Melanoma became a particular focus for Dr. Adamson after meeting Avery Smith, who lost his wife—a Black woman—to the deadly disease.

melanoma,  melanoma for dark skin Avery Smith (left) and Adamson (sidenote)

This personal encounter, coupled with multiple conversations with Black dermatology patients, drove Dr. Adamson to a concerning discovery: as advanced as AI is at detecting possible skin cancers, it is heavily biased.

To understand this bias, it helps to first know how AI works in the early detection of skin cancer, which Dr. Adamson explains in his paper for the New England Journal of Medicine (paywall). The process uses computers that rely on sets of accumulated data to learn what healthy or unhealthy skin looks like and then create an algorithm to predict diagnoses based on those data sets.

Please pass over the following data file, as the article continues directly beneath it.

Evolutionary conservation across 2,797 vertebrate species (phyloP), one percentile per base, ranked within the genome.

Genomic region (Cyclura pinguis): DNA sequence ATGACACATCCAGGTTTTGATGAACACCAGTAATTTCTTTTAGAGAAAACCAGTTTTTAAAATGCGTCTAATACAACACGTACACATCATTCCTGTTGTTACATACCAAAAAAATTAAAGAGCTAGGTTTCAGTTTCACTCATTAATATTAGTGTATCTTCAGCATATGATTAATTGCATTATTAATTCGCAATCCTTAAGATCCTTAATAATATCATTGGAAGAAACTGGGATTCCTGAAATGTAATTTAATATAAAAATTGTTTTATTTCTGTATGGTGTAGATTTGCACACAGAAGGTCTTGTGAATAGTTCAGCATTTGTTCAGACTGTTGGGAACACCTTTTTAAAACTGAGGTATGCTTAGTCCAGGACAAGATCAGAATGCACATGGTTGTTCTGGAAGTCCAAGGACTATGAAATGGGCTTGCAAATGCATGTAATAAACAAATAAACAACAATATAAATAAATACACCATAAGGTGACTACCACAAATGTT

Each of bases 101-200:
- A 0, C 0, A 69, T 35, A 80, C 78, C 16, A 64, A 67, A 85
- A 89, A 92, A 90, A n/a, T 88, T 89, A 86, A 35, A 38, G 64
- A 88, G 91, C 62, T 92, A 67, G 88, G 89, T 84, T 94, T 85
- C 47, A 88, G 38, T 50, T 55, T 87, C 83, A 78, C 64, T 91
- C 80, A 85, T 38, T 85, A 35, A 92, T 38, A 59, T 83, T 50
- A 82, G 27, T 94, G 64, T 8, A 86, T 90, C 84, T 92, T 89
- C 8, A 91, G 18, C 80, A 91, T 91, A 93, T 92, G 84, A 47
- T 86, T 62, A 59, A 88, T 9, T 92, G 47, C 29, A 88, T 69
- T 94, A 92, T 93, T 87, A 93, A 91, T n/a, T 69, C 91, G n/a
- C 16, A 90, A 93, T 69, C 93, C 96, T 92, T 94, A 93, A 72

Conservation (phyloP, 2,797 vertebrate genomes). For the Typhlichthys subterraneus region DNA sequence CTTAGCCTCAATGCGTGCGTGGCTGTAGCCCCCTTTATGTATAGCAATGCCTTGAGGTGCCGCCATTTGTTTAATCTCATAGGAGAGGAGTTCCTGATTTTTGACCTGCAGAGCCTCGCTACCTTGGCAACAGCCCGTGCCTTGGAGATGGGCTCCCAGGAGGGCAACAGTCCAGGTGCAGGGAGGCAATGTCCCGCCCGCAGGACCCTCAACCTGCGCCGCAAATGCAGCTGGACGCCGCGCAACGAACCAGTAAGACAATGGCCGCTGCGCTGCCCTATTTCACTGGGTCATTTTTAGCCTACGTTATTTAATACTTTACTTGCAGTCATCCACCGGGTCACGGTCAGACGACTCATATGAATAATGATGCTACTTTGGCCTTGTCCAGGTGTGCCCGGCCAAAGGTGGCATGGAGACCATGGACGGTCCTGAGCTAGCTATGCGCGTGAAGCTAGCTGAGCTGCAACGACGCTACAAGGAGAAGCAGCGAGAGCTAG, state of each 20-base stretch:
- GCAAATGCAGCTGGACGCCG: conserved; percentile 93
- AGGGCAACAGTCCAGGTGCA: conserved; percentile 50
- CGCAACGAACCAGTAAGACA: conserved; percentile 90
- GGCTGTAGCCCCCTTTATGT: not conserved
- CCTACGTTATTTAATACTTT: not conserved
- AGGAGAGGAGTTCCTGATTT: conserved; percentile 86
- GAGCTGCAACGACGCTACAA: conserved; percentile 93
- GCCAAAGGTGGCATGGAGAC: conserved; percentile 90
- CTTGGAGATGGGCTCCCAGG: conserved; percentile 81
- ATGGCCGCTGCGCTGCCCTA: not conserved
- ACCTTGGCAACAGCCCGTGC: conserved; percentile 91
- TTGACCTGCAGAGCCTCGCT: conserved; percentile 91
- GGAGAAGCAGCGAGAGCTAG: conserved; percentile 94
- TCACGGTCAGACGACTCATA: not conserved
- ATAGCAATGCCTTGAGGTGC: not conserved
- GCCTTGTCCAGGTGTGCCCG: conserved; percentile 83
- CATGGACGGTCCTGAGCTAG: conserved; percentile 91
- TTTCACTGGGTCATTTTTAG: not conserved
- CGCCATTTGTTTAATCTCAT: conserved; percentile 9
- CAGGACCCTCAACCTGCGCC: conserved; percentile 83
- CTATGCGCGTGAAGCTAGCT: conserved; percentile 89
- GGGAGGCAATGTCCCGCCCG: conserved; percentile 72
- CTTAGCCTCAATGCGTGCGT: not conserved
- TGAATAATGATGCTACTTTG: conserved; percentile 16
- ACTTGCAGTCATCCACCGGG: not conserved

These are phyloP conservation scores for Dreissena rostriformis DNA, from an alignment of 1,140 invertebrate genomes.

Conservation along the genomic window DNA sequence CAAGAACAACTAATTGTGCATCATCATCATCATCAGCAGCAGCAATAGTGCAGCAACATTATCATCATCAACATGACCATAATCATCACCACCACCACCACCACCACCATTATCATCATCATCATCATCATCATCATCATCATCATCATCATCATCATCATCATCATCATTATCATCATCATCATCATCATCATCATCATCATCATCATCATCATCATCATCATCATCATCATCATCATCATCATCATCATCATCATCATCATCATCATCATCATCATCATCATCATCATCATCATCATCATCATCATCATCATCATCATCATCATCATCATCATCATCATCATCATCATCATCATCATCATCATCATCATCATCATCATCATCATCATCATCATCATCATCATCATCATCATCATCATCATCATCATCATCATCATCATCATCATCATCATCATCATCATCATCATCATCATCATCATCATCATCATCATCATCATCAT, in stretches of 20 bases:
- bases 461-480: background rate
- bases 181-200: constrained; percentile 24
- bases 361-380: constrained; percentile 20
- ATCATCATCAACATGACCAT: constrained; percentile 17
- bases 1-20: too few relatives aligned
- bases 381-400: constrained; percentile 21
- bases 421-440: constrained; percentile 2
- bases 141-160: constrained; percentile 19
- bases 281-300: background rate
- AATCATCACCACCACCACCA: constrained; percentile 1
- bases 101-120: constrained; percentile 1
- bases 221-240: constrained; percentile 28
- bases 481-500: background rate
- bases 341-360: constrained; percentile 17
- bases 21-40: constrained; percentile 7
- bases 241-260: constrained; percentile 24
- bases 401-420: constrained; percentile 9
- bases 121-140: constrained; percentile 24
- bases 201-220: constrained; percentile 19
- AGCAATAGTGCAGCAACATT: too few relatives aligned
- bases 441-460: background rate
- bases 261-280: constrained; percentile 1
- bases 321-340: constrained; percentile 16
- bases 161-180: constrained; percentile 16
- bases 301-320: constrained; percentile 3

This process, known as supervised learning, could lead to huge benefits in preventive care.

After all, early detection is key to better outcomes. The problem is that the data sets don’t include enough information about darker skin tones. As Adamson put it, “everything is viewed through a ‘white lens.’”

“If you don’t teach the algorithm with a diverse set of images, then that algorithm won’t work out in the public that is diverse,” writes Adamson in a study he co-wrote with Smith (according to a story in The Atlantic). “So there’s risk, then, for people with skin of color to fall through the cracks.”

Tragically, Smith’s wife was diagnosed with melanoma too late and paid the ultimate price for it. And she was not an anomaly—though the disease is more common for White patients, Black cancer patients are far more likely to be diagnosed at later stages, causing a notable disparity in survival rates between non-Hispanics whites (90%) and non-Hispanic blacks (66%).